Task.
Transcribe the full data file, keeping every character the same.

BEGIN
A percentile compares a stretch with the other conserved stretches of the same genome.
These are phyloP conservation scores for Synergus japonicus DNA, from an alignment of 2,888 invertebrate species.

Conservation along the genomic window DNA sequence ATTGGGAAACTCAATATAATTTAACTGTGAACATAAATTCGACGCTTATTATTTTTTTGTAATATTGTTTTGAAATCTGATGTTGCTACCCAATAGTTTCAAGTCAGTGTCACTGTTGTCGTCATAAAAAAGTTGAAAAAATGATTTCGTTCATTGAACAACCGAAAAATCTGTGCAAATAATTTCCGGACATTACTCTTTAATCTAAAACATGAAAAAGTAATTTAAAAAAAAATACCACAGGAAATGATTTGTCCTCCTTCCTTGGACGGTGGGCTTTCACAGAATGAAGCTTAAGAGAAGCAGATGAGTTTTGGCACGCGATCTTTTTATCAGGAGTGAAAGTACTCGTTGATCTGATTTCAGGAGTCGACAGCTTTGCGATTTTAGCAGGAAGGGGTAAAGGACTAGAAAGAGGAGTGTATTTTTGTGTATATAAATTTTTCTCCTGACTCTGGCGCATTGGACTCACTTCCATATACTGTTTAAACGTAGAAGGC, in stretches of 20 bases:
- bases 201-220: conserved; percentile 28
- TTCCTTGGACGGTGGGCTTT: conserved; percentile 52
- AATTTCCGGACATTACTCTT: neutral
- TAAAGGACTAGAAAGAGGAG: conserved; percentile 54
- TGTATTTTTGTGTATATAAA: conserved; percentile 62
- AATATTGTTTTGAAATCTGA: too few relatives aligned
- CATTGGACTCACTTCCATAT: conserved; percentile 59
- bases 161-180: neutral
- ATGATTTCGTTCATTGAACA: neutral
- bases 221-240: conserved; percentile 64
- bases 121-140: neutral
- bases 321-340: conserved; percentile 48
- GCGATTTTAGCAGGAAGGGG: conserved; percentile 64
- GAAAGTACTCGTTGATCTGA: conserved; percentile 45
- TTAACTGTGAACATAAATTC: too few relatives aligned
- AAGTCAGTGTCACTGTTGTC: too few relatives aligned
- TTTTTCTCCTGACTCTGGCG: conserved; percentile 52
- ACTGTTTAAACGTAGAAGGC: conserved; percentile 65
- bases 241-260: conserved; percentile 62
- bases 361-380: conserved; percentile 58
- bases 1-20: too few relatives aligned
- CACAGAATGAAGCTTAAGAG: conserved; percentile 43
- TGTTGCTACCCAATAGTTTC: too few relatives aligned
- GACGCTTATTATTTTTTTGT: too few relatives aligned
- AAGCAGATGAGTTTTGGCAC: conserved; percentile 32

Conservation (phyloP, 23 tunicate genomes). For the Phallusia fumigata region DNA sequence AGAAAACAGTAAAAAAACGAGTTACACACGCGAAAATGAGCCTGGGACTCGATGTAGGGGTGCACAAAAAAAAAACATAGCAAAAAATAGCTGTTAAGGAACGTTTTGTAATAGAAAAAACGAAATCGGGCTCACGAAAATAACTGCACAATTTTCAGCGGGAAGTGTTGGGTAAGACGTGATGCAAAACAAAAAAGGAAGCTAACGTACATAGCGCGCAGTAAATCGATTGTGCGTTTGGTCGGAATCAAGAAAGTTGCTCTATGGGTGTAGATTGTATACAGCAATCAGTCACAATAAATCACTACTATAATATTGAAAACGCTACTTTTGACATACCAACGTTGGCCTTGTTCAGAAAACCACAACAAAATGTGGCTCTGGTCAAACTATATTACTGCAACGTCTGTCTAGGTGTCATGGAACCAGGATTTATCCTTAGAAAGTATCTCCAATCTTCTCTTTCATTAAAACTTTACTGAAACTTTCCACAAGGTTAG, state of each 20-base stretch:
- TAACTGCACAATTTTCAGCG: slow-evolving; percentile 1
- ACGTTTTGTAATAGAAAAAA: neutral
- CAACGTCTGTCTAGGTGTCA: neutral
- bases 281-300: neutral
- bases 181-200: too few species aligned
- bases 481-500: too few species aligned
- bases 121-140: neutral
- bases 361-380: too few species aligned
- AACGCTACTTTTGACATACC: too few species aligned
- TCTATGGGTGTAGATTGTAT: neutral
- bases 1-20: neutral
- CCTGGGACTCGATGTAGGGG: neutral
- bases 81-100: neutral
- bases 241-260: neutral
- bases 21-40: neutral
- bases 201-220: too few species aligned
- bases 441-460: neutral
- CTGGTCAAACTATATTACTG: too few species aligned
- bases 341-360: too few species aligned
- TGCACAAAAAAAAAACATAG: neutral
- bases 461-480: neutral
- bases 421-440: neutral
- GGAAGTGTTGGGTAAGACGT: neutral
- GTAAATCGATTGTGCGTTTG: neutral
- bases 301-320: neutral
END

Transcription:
A percentile compares a stretch with the other conserved stretches of the same genome.
These are phyloP conservation scores for Synergus japonicus DNA, from an alignment of 2,888 invertebrate species.

Conservation along the genomic window DNA sequence ATTGGGAAACTCAATATAATTTAACTGTGAACATAAATTCGACGCTTATTATTTTTTTGTAATATTGTTTTGAAATCTGATGTTGCTACCCAATAGTTTCAAGTCAGTGTCACTGTTGTCGTCATAAAAAAGTTGAAAAAATGATTTCGTTCATTGAACAACCGAAAAATCTGTGCAAATAATTTCCGGACATTACTCTTTAATCTAAAACATGAAAAAGTAATTTAAAAAAAAATACCACAGGAAATGATTTGTCCTCCTTCCTTGGACGGTGGGCTTTCACAGAATGAAGCTTAAGAGAAGCAGATGAGTTTTGGCACGCGATCTTTTTATCAGGAGTGAAAGTACTCGTTGATCTGATTTCAGGAGTCGACAGCTTTGCGATTTTAGCAGGAAGGGGTAAAGGACTAGAAAGAGGAGTGTATTTTTGTGTATATAAATTTTTCTCCTGACTCTGGCGCATTGGACTCACTTCCATATACTGTTTAAACGTAGAAGGC, in stretches of 20 bases:
- bases 201-220: conserved; percentile 28
- TTCCTTGGACGGTGGGCTTT: conserved; percentile 52
- AATTTCCGGACATTACTCTT: neutral
- TAAAGGACTAGAAAGAGGAG: conserved; percentile 54
- TGTATTTTTGTGTATATAAA: conserved; percentile 62
- AATATTGTTTTGAAATCTGA: too few relatives aligned
- CATTGGACTCACTTCCATAT: conserved; percentile 59
- bases 161-180: neutral
- ATGATTTCGTTCATTGAACA: neutral
- bases 221-240: conserved; percentile 64
- bases 121-140: neutral
- bases 321-340: conserved; percentile 48
- GCGATTTTAGCAGGAAGGGG: conserved; percentile 64
- GAAAGTACTCGTTGATCTGA: conserved; percentile 45
- TTAACTGTGAACATAAATTC: too few relatives aligned
- AAGTCAGTGTCACTGTTGTC: too few relatives aligned
- TTTTTCTCCTGACTCTGGCG: conserved; percentile 52
- ACTGTTTAAACGTAGAAGGC: conserved; percentile 65
- bases 241-260: conserved; percentile 62
- bases 361-380: conserved; percentile 58
- bases 1-20: too few relatives aligned
- CACAGAATGAAGCTTAAGAG: conserved; percentile 43
- TGTTGCTACCCAATAGTTTC: too few relatives aligned
- GACGCTTATTATTTTTTTGT: too few relatives aligned
- AAGCAGATGAGTTTTGGCAC: conserved; percentile 32

Conservation (phyloP, 23 tunicate genomes). For the Phallusia fumigata region DNA sequence AGAAAACAGTAAAAAAACGAGTTACACACGCGAAAATGAGCCTGGGACTCGATGTAGGGGTGCACAAAAAAAAAACATAGCAAAAAATAGCTGTTAAGGAACGTTTTGTAATAGAAAAAACGAAATCGGGCTCACGAAAATAACTGCACAATTTTCAGCGGGAAGTGTTGGGTAAGACGTGATGCAAAACAAAAAAGGAAGCTAACGTACATAGCGCGCAGTAAATCGATTGTGCGTTTGGTCGGAATCAAGAAAGTTGCTCTATGGGTGTAGATTGTATACAGCAATCAGTCACAATAAATCACTACTATAATATTGAAAACGCTACTTTTGACATACCAACGTTGGCCTTGTTCAGAAAACCACAACAAAATGTGGCTCTGGTCAAACTATATTACTGCAACGTCTGTCTAGGTGTCATGGAACCAGGATTTATCCTTAGAAAGTATCTCCAATCTTCTCTTTCATTAAAACTTTACTGAAACTTTCCACAAGGTTAG, state of each 20-base stretch:
- TAACTGCACAATTTTCAGCG: slow-evolving; percentile 1
- ACGTTTTGTAATAGAAAAAA: neutral
- CAACGTCTGTCTAGGTGTCA: neutral
- bases 281-300: neutral
- bases 181-200: too few species aligned
- bases 481-500: too few species aligned
- bases 121-140: neutral
- bases 361-380: too few species aligned
- AACGCTACTTTTGACATACC: too few species aligned
- TCTATGGGTGTAGATTGTAT: neutral
- bases 1-20: neutral
- CCTGGGACTCGATGTAGGGG: neutral
- bases 81-100: neutral
- bases 241-260: neutral
- bases 21-40: neutral
- bases 201-220: too few species aligned
- bases 441-460: neutral
- CTGGTCAAACTATATTACTG: too few species aligned
- bases 341-360: too few species aligned
- TGCACAAAAAAAAAACATAG: neutral
- bases 461-480: neutral
- bases 421-440: neutral
- GGAAGTGTTGGGTAAGACGT: neutral
- GTAAATCGATTGTGCGTTTG: neutral
- bases 301-320: neutral